Carlos Adrián Sulbaran woke to the sound of Venezuelan military officers raiding his home. It was the middle of a warm night in the port city of Maracaibo, March 2015, and the men tore through the entrance, broke all the windows, shot up the house and killed Sulbaran’s two rottweilers.
Sulbaran, then a Venezuelan TV reporter, remembers buckets of blood, and pieces of his dogs stuck to the walls. The officers held guns to his head and to the head of his nine-year-old niece as they questioned him about his coverage of the election that year.
Later, after he requested a protection order in court and reported the incident on social media, the government shut down his internet and phone service. By June, Sulbaran paid hundreds of dollars for himself, his mother, sister, and niece to get out.
The family illegally crossed the U.S. border from Tijuana, Mexico, in November 2015 and asked for political asylum. That landed Sulbaran in the Northwest Detention Center in Tacoma. Desperate, he called Northwest Immigrant Rights Project, asking for an attorney.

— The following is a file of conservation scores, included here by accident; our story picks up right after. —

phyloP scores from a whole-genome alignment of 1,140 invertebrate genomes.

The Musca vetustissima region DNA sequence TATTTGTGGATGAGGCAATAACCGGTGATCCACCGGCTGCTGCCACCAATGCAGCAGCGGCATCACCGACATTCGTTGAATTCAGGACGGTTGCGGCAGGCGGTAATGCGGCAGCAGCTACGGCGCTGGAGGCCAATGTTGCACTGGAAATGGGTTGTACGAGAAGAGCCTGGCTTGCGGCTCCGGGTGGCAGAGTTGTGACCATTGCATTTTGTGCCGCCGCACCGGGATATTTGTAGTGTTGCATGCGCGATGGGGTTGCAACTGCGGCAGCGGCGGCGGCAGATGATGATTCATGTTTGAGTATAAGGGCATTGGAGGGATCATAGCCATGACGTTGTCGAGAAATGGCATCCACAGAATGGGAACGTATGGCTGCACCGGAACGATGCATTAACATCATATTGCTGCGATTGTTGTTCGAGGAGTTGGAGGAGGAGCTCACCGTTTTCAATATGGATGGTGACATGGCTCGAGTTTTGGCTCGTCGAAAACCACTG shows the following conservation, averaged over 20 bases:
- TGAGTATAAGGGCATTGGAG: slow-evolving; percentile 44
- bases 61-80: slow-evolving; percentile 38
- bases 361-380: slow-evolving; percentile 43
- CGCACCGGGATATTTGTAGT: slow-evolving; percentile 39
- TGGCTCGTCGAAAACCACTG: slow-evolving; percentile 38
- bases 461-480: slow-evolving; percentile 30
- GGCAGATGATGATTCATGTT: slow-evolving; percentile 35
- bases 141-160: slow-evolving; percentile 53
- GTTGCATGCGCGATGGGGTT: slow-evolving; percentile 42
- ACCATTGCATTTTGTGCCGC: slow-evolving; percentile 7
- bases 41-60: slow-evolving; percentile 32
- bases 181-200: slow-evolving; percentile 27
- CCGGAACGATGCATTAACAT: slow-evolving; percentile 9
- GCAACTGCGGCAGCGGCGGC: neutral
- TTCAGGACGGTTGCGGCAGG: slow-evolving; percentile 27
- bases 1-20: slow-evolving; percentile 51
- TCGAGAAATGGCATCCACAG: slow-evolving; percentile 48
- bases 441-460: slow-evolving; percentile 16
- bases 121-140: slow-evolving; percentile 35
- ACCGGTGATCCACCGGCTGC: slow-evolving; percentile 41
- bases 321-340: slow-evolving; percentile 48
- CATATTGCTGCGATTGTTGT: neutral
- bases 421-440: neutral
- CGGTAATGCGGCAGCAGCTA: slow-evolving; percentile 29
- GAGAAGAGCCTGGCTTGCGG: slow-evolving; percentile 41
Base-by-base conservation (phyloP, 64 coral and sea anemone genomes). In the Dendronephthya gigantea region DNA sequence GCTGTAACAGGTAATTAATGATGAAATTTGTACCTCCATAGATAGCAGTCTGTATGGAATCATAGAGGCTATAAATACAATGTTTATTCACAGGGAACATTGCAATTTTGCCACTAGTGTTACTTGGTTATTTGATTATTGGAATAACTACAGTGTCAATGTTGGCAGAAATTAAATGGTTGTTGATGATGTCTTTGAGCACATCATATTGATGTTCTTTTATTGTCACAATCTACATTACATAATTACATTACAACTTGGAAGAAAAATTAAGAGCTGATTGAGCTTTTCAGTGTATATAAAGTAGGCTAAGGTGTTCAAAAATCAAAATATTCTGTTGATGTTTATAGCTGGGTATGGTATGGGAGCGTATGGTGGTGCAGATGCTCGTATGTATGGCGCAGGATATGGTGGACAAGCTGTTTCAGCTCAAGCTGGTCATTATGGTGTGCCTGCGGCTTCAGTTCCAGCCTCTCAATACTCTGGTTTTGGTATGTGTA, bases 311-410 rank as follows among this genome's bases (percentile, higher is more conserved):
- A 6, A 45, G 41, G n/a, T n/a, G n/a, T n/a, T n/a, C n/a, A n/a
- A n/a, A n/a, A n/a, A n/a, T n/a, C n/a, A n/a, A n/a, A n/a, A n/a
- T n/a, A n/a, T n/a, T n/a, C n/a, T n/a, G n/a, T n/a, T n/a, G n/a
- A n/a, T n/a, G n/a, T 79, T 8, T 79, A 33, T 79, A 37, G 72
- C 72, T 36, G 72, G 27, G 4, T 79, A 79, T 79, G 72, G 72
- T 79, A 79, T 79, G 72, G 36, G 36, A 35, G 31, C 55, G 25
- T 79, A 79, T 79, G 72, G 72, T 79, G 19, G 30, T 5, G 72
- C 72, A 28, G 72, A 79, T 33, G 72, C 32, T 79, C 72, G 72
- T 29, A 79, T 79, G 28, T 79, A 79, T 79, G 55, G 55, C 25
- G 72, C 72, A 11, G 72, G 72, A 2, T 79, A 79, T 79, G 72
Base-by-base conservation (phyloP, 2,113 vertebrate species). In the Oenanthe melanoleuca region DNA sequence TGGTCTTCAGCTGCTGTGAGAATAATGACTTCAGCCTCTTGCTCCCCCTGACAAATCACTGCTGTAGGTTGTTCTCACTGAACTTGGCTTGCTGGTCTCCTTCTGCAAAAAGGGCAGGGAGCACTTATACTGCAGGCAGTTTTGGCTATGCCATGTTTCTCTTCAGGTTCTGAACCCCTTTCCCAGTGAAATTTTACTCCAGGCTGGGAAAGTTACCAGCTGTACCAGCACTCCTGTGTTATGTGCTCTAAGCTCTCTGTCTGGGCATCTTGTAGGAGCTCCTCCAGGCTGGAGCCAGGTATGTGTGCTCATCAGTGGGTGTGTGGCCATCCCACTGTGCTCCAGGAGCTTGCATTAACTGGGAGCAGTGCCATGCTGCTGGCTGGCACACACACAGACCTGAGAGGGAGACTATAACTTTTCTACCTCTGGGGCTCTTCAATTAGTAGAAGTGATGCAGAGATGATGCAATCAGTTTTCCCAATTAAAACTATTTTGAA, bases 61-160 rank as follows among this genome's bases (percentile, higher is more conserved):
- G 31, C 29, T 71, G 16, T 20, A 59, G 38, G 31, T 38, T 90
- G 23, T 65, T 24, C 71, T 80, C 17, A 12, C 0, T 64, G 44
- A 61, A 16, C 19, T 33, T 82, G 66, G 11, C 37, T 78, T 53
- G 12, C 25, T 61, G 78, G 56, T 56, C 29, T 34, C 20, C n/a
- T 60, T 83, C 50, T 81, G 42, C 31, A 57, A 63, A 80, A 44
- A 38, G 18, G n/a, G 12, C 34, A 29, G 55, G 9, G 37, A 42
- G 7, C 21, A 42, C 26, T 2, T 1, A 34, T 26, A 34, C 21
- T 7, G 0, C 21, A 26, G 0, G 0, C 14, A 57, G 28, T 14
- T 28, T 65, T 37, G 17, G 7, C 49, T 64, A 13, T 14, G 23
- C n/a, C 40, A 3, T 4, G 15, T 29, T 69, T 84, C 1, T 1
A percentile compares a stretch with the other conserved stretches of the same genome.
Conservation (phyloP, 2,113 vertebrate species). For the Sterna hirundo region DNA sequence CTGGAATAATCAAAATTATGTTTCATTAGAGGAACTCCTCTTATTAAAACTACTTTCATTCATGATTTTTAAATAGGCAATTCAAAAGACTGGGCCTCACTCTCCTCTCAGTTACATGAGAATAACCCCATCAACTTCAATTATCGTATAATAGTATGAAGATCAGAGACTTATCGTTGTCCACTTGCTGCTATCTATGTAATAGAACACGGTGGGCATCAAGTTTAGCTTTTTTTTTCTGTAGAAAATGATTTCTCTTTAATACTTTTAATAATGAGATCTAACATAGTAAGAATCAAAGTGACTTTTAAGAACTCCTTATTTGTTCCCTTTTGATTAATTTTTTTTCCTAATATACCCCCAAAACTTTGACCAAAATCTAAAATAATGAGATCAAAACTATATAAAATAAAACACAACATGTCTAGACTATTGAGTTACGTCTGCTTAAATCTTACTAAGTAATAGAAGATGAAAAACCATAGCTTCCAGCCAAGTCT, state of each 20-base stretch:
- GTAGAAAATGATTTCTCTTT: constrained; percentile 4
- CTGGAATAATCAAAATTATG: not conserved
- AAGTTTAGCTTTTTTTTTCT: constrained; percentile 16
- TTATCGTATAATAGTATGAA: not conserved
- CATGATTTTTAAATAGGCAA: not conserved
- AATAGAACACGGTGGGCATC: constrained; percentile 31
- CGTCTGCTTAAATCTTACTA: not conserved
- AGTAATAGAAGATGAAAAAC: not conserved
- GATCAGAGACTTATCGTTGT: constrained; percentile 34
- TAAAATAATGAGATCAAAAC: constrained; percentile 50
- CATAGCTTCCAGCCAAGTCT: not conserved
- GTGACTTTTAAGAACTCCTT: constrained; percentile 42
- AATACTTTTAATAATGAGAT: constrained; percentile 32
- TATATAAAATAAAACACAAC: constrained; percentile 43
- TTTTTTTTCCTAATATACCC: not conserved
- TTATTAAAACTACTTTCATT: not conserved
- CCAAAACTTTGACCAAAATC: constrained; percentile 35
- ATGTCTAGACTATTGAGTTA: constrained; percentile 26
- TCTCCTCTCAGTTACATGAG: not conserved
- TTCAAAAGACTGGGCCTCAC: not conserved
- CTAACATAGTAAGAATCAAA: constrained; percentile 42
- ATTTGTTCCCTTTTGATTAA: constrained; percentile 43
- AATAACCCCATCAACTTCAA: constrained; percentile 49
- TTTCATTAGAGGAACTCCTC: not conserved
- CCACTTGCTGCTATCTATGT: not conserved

“There’s always been this overwhelming need, this crushing need,” says Matt Adams, legal director for NWIRP. “But then you have the Trump administration upping the ante.” Since the 2016 election, the organization’s been inundated with calls. The nonprofit has rapidly stepped in to block the travel ban President Trump issued in January 2017 and helped those detained at airports.
A day before Sulbaran’s hearing in February 2016, NWIRP attorney Jordan Wasserman showed up to take the Venezuelan’s case. For weeks, they met as Wasserman pored through 400 pages of Sulbaran’s documents and the Venezuelan government’s history of retaliation against journalists. Three months later—and six months after he was detained—Sulbaran walked away a free man. And the assistance didn’t stop there. NWIRP helped him apply for legal permanent residency, which he received last year. (His mother, who had been detained in California, was also released in 2016; his sister had been released right away.)
Today, Sulbaran lives in Seattle with his mother and niece and works for Amazon. The news he reads coming from the White House doesn’t faze him. He tells his mother not to worry—they have protection. “I know that I can call Jordan or any other attorney in Northwest Immigrant Rights Project,” Sulbaran says. “And I know that they will help us.”